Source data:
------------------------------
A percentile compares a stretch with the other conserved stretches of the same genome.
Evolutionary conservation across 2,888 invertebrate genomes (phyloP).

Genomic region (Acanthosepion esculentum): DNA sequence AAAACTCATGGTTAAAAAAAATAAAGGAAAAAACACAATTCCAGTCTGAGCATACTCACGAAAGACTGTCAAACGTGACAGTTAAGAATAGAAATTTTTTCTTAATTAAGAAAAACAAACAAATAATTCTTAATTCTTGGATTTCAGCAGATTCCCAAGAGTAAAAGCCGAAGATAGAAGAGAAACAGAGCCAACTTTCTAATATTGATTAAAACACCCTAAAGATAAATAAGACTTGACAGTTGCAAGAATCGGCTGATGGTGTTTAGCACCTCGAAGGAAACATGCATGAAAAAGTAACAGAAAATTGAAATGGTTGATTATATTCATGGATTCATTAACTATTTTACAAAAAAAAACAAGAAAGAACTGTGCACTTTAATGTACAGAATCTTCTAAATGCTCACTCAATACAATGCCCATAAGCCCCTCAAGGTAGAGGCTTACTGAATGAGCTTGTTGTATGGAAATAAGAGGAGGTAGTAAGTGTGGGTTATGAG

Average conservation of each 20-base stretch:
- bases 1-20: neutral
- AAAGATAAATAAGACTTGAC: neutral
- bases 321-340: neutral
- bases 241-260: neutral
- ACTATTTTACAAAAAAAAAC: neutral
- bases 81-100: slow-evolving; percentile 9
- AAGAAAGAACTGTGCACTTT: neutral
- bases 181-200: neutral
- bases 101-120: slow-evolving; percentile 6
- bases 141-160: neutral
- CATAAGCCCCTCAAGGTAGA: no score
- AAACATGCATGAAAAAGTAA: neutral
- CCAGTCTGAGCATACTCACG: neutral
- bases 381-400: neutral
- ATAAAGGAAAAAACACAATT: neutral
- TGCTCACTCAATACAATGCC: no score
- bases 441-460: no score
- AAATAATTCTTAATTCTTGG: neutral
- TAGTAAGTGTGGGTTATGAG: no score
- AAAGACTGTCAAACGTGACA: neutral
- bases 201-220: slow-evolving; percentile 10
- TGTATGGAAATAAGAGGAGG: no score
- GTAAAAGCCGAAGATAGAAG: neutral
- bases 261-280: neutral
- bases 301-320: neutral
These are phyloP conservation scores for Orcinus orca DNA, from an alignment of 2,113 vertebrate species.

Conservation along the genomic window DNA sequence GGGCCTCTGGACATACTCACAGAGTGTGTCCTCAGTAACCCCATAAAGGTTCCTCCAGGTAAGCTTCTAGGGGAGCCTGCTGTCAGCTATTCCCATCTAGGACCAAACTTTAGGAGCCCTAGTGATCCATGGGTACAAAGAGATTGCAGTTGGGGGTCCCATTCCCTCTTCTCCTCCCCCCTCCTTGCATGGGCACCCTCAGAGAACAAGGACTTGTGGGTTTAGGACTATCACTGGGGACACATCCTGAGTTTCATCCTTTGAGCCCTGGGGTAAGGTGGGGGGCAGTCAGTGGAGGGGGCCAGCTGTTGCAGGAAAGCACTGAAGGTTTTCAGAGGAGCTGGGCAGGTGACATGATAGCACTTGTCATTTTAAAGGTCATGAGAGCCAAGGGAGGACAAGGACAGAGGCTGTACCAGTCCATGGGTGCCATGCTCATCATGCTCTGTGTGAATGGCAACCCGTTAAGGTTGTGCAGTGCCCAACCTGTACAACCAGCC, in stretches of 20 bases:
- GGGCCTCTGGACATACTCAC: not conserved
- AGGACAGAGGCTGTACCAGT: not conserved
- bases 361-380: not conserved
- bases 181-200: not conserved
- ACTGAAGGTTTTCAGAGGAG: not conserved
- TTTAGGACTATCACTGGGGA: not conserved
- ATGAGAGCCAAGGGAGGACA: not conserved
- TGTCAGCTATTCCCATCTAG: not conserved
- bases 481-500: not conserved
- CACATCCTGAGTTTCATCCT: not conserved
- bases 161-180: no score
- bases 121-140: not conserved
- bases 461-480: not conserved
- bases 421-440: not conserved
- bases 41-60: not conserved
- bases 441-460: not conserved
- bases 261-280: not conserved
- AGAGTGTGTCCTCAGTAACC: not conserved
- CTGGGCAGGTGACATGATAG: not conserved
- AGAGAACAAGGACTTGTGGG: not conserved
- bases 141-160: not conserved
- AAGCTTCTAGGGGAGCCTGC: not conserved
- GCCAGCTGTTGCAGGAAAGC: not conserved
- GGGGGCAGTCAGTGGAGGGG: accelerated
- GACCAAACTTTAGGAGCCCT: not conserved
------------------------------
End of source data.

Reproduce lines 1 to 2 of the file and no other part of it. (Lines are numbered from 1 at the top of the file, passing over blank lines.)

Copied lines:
A percentile compares a stretch with the other conserved stretches of the same genome.
Evolutionary conservation across 2,888 invertebrate genomes (phyloP).